It is a form of protection provided by law. In the United States this protection is granted to authors of original works of authorship, including literary, dramatic, musical, artistic, and certain other intellectual works. This protection is available to both published and unpublished works. (from Circular of the United States Copyright Office, 6/30/2008)
A front limb of a quadruped. (The Random House College Dictionary, 1980)
Protective measures against unauthorized access to or interference with computer operating systems, telecommunications, or data structures, especially the modification, deletion, destruction, or release of data in computers. It includes methods of forestalling interference by computer viruses or so-called computer hackers aiming to compromise stored data.
The privacy of information and its protection against unauthorized disclosure.
The state of being free from intrusion or disturbance in one's private life or affairs. (Random House Unabridged Dictionary, 2d ed, 1993)
The legal authority or formal permission from authorities to carry on certain activities which by law or regulation require such permission. It may be applied to licensure of institutions as well as individuals.
The protection of genetic information about an individual, family, or population group, from unauthorized disclosure.
The comparative study of animal structure with regard to homologous organs or parts. (Stedman, 25th ed)
Flat keratinous structures found on the skin surface of birds. Feathers are made partly of a hollow shaft fringed with barbs. They constitute the plumage.
Works containing information articles on subjects in every field of knowledge, usually arranged in alphabetical order, or a similar work limited to a special field or subject. (From The ALA Glossary of Library and Information Science, 1983)
The study of animals - their morphology, growth, distribution, classification, and behavior.
The use of wings or wing-like appendages to remain aloft and move through the air.
The inner and longer bone of the FOREARM.
Prosthetic replacements for arms, legs, and parts thereof.
The part of a limb or tail following amputation that is proximal to the amputated section.
Perception of painful and nonpainful phantom sensations that occur following the complete or partial loss of a limb. The majority of individuals with an amputated extremity will experience the impression that the limb is still present, and in many cases, painful. (From Neurol Clin 1998 Nov;16(4):919-36; Brain 1998 Sep;121(Pt 9):1603-30)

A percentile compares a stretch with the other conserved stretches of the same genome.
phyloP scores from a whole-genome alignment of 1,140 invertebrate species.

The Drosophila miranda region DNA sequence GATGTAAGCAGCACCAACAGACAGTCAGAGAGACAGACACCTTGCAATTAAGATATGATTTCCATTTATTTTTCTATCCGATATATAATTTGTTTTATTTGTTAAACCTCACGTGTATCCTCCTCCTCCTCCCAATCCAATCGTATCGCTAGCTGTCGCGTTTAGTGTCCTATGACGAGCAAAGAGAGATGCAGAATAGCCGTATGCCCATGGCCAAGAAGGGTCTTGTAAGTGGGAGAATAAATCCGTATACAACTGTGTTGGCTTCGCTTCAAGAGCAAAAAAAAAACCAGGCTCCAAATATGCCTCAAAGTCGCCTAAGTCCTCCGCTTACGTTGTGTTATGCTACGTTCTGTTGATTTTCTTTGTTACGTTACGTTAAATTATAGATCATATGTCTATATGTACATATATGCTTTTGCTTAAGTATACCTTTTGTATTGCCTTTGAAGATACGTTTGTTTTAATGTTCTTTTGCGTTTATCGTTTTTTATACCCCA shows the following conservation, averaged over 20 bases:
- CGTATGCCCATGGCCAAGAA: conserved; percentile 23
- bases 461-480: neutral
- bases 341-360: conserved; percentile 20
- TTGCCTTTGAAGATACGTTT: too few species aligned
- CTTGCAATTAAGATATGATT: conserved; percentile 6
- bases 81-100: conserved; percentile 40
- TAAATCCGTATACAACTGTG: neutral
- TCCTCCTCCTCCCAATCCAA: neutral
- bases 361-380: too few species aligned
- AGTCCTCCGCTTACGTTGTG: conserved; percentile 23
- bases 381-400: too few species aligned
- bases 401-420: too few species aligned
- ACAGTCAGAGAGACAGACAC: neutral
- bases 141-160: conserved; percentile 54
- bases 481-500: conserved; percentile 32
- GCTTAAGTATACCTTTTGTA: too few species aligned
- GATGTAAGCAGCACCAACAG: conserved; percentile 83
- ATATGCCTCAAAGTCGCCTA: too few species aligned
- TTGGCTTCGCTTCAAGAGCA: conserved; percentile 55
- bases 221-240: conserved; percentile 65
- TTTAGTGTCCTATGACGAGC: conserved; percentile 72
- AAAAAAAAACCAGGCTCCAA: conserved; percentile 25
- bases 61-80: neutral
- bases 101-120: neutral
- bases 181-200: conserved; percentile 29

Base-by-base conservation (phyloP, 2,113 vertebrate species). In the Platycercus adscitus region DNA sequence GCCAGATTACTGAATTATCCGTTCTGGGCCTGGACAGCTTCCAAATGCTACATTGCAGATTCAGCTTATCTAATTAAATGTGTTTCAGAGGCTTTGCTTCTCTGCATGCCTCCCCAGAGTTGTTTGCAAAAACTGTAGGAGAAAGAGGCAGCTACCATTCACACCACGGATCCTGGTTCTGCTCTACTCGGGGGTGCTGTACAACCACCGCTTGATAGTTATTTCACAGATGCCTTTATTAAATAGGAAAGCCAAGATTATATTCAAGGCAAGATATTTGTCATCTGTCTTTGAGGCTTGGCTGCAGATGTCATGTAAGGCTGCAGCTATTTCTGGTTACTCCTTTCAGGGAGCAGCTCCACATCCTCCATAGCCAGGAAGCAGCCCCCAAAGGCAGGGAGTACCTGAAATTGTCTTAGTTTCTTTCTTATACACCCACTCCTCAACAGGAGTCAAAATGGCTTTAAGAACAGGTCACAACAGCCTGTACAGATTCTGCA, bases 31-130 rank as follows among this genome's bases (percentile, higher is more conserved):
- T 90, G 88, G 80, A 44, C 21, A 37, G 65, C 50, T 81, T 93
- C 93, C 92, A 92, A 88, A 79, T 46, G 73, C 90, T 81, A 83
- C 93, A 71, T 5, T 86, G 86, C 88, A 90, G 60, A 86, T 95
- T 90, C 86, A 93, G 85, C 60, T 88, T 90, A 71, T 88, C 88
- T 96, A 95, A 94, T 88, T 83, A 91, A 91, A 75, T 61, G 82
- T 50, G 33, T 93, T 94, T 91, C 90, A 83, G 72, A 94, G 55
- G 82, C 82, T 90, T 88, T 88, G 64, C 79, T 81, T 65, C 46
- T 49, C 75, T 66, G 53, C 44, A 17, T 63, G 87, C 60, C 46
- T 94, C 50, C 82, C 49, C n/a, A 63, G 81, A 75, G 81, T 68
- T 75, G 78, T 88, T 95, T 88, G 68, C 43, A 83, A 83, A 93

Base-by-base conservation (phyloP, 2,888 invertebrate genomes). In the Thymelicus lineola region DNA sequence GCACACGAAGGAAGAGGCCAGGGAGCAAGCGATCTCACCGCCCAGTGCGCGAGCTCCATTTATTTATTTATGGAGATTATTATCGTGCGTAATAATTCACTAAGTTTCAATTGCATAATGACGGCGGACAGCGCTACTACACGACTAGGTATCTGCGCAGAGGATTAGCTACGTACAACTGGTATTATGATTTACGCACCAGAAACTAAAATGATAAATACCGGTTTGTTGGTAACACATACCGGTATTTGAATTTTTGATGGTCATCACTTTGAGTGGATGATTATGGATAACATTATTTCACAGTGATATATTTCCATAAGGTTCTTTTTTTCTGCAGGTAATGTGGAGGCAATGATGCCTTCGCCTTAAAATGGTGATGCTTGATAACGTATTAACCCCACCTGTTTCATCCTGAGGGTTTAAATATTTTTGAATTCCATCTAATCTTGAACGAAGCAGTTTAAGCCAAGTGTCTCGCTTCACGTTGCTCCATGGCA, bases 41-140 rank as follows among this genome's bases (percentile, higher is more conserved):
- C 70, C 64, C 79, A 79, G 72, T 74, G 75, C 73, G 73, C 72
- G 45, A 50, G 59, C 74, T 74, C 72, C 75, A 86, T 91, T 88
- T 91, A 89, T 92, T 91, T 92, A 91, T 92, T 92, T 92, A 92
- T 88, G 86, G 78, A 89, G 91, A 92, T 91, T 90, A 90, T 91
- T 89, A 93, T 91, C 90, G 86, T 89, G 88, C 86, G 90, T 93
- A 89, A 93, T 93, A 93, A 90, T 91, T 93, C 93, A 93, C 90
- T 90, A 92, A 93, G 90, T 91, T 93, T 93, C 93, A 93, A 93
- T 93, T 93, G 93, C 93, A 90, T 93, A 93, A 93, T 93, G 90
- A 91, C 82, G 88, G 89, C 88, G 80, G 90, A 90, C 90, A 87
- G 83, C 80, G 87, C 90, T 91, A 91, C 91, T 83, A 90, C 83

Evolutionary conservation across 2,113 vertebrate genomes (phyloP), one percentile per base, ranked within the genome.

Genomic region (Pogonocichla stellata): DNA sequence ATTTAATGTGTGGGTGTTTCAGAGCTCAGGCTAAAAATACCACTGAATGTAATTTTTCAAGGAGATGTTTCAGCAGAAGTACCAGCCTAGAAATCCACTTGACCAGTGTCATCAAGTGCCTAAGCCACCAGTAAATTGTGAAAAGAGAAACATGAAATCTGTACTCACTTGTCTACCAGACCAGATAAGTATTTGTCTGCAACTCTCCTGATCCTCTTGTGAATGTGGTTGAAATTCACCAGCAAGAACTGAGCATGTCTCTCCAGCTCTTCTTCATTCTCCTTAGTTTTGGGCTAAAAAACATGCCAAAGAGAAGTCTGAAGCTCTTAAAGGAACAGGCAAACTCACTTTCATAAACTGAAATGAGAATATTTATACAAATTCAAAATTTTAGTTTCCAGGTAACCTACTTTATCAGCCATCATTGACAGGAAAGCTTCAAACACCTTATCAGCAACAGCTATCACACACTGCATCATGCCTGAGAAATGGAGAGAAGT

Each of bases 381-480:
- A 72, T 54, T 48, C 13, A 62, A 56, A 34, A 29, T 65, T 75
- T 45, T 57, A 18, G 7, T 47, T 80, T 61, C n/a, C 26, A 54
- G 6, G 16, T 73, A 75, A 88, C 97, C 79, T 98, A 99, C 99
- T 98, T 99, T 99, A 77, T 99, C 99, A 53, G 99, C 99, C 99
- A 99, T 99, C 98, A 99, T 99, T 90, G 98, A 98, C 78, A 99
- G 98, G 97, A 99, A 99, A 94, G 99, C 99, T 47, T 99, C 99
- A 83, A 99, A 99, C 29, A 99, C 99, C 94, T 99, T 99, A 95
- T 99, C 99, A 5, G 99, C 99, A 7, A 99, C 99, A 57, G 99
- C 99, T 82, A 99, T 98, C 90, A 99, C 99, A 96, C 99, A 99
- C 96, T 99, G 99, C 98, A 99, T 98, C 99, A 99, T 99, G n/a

The removal of a limb or other appendage or outgrowth of the body. (Dorland, 28th ed)
Highly keratinized processes that are sharp and curved, or flat with pointed margins. They are found especially at the end of the limbs in certain animals.
Synthetic or natural materials for the replacement of bones or bone tissue. They include hard tissue replacement polymers, natural coral, hydroxyapatite, beta-tricalcium phosphate, and various other biomaterials. The bone substitutes as inert materials can be incorporated into surrounding tissue or gradually replaced by original tissue.
Nodular bones which lie within a tendon and slide over another bony surface. The PATELLA (kneecap) is a sesamoid bone.
The domestic cat, Felis catus, of the carnivore family FELIDAE, comprising over 30 different breeds. The domestic cat is descended primarily from the wild cat of Africa and extreme southwestern Asia. Though probably present in towns in Palestine as long ago as 7000 years, actual domestication occurred in Egypt about 4000 years ago. (From Walker's Mammals of the World, 6th ed, p801)
The biological science concerned with the life-supporting properties, functions, and processes of living organisms or their parts.
Diseases of the domestic cat (Felis catus or F. domesticus). This term does not include diseases of the so-called big cats such as CHEETAHS; LIONS; tigers, cougars, panthers, leopards, and other Felidae for which the heading CARNIVORA is used.
The assessing of academic or educational achievement. It includes all aspects of testing and test construction.
A branch of biology dealing with the structure of organisms.
A self-learning technique, usually online, involving interaction of the student with programmed instructional materials.
A hinge joint connecting the FOREARM to the ARM.
Region of the body immediately surrounding and including the ELBOW JOINT.
Roentgenography of a joint, usually after injection of either positive or negative contrast medium.
Replacement of the ELBOW JOINT.
X-ray visualization of the chest and organs of the thoracic cavity. It is not restricted to visualization of the lungs.
Specific molecular sites or structures on cell membranes that react with FIBROBLAST GROWTH FACTORS (both the basic and acidic forms), their analogs, or their antagonists to elicit or to inhibit the specific response of the cell to these factors. These receptors frequently possess tyrosine kinase activity.